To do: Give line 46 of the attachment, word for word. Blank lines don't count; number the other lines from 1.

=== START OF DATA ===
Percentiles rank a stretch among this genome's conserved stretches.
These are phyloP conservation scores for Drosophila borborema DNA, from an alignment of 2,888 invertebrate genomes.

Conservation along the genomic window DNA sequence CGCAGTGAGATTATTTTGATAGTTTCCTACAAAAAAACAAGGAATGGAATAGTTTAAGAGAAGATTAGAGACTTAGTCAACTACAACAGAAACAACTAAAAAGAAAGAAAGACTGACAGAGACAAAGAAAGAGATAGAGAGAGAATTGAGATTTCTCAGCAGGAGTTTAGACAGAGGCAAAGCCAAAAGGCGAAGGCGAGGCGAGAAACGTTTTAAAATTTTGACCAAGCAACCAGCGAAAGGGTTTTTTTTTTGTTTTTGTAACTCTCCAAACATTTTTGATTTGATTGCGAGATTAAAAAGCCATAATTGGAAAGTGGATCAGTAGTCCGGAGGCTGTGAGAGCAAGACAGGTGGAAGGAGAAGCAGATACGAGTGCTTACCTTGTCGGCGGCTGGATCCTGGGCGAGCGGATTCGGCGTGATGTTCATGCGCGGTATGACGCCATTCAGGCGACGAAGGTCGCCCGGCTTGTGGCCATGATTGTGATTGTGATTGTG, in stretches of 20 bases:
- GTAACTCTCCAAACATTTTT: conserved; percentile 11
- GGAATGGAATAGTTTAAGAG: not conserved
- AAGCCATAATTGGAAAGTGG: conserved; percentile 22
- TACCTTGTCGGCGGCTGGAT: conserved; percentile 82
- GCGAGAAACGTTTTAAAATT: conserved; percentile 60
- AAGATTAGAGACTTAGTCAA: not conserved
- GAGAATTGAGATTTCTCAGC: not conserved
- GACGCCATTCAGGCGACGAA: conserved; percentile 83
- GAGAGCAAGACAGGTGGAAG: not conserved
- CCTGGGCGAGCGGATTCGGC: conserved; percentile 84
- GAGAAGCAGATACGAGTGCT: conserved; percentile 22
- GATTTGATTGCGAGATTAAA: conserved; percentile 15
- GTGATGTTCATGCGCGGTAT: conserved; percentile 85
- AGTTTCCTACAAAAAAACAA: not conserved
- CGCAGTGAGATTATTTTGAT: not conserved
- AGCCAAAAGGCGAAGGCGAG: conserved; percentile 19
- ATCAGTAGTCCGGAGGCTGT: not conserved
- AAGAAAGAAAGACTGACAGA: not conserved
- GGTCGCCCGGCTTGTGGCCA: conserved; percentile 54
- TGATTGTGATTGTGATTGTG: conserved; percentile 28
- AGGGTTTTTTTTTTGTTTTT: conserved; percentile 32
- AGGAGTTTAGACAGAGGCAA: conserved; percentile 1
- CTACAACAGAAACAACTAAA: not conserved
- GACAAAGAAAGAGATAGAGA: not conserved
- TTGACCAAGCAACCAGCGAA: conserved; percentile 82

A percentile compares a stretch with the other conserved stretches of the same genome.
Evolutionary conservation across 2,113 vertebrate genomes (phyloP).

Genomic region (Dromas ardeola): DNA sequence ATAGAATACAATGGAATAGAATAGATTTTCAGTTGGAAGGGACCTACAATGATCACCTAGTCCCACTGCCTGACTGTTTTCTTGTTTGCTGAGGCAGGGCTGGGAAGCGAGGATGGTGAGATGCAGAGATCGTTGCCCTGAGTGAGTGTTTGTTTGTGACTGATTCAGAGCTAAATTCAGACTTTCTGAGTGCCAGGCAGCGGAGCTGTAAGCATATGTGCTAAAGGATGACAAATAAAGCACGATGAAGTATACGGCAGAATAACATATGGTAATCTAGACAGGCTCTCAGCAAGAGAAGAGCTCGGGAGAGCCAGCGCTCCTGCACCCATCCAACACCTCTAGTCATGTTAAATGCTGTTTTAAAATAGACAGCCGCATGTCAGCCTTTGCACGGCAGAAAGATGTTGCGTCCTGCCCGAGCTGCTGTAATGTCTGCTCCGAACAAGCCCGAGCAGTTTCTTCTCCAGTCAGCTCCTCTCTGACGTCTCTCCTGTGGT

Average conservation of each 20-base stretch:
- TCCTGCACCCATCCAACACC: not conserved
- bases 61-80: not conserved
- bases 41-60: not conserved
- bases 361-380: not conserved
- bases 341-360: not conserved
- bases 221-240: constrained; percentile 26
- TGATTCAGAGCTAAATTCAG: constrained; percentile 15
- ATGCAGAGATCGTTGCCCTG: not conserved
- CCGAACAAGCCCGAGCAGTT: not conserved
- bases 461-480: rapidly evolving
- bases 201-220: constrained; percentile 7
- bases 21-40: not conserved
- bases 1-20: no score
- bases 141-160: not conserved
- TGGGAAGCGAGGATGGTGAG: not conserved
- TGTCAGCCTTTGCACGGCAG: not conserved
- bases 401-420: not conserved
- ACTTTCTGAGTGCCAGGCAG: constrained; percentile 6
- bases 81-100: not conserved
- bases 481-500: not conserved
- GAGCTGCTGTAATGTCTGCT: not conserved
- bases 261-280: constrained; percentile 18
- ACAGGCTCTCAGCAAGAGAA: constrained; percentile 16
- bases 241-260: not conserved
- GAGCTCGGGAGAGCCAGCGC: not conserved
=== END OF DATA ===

- bases 141-160: not conserved